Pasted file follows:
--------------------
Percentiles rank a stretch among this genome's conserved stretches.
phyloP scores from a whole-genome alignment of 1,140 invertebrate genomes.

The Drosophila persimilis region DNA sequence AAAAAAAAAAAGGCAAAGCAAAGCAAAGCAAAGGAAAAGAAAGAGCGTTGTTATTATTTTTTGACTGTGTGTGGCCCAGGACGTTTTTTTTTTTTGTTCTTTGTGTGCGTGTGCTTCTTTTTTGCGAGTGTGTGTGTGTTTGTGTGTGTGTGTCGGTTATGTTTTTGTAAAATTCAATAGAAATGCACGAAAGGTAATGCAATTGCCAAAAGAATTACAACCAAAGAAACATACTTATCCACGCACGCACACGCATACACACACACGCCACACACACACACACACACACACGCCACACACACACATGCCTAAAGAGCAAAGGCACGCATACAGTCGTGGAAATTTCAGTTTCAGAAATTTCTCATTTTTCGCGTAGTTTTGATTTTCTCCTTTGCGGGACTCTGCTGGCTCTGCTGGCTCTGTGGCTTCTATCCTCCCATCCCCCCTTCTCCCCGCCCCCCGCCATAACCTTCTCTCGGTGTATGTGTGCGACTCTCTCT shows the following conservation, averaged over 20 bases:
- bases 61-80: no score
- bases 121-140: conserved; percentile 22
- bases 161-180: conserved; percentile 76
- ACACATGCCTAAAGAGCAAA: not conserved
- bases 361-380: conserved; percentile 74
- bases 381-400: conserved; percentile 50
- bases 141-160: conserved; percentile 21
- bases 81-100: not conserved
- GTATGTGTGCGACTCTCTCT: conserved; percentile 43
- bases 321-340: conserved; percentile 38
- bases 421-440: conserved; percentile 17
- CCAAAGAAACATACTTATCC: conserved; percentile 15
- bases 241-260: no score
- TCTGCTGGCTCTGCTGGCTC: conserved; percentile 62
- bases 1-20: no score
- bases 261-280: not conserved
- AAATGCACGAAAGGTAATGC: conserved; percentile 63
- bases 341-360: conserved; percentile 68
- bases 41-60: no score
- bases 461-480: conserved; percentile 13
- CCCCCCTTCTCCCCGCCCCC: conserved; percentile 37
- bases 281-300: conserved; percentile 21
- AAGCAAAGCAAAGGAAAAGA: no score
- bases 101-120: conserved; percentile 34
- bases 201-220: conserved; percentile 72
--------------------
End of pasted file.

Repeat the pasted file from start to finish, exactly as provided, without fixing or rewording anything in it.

Percentiles rank a stretch among this genome's conserved stretches.
phyloP scores from a whole-genome alignment of 1,140 invertebrate genomes.

The Drosophila persimilis region DNA sequence AAAAAAAAAAAGGCAAAGCAAAGCAAAGCAAAGGAAAAGAAAGAGCGTTGTTATTATTTTTTGACTGTGTGTGGCCCAGGACGTTTTTTTTTTTTGTTCTTTGTGTGCGTGTGCTTCTTTTTTGCGAGTGTGTGTGTGTTTGTGTGTGTGTGTCGGTTATGTTTTTGTAAAATTCAATAGAAATGCACGAAAGGTAATGCAATTGCCAAAAGAATTACAACCAAAGAAACATACTTATCCACGCACGCACACGCATACACACACACGCCACACACACACACACACACACACGCCACACACACACATGCCTAAAGAGCAAAGGCACGCATACAGTCGTGGAAATTTCAGTTTCAGAAATTTCTCATTTTTCGCGTAGTTTTGATTTTCTCCTTTGCGGGACTCTGCTGGCTCTGCTGGCTCTGTGGCTTCTATCCTCCCATCCCCCCTTCTCCCCGCCCCCCGCCATAACCTTCTCTCGGTGTATGTGTGCGACTCTCTCT shows the following conservation, averaged over 20 bases:
- bases 61-80: no score
- bases 121-140: conserved; percentile 22
- bases 161-180: conserved; percentile 76
- ACACATGCCTAAAGAGCAAA: not conserved
- bases 361-380: conserved; percentile 74
- bases 381-400: conserved; percentile 50
- bases 141-160: conserved; percentile 21
- bases 81-100: not conserved
- GTATGTGTGCGACTCTCTCT: conserved; percentile 43
- bases 321-340: conserved; percentile 38
- bases 421-440: conserved; percentile 17
- CCAAAGAAACATACTTATCC: conserved; percentile 15
- bases 241-260: no score
- TCTGCTGGCTCTGCTGGCTC: conserved; percentile 62
- bases 1-20: no score
- bases 261-280: not conserved
- AAATGCACGAAAGGTAATGC: conserved; percentile 63
- bases 341-360: conserved; percentile 68
- bases 41-60: no score
- bases 461-480: conserved; percentile 13
- CCCCCCTTCTCCCCGCCCCC: conserved; percentile 37
- bases 281-300: conserved; percentile 21
- AAGCAAAGCAAAGGAAAAGA: no score
- bases 101-120: conserved; percentile 34
- bases 201-220: conserved; percentile 72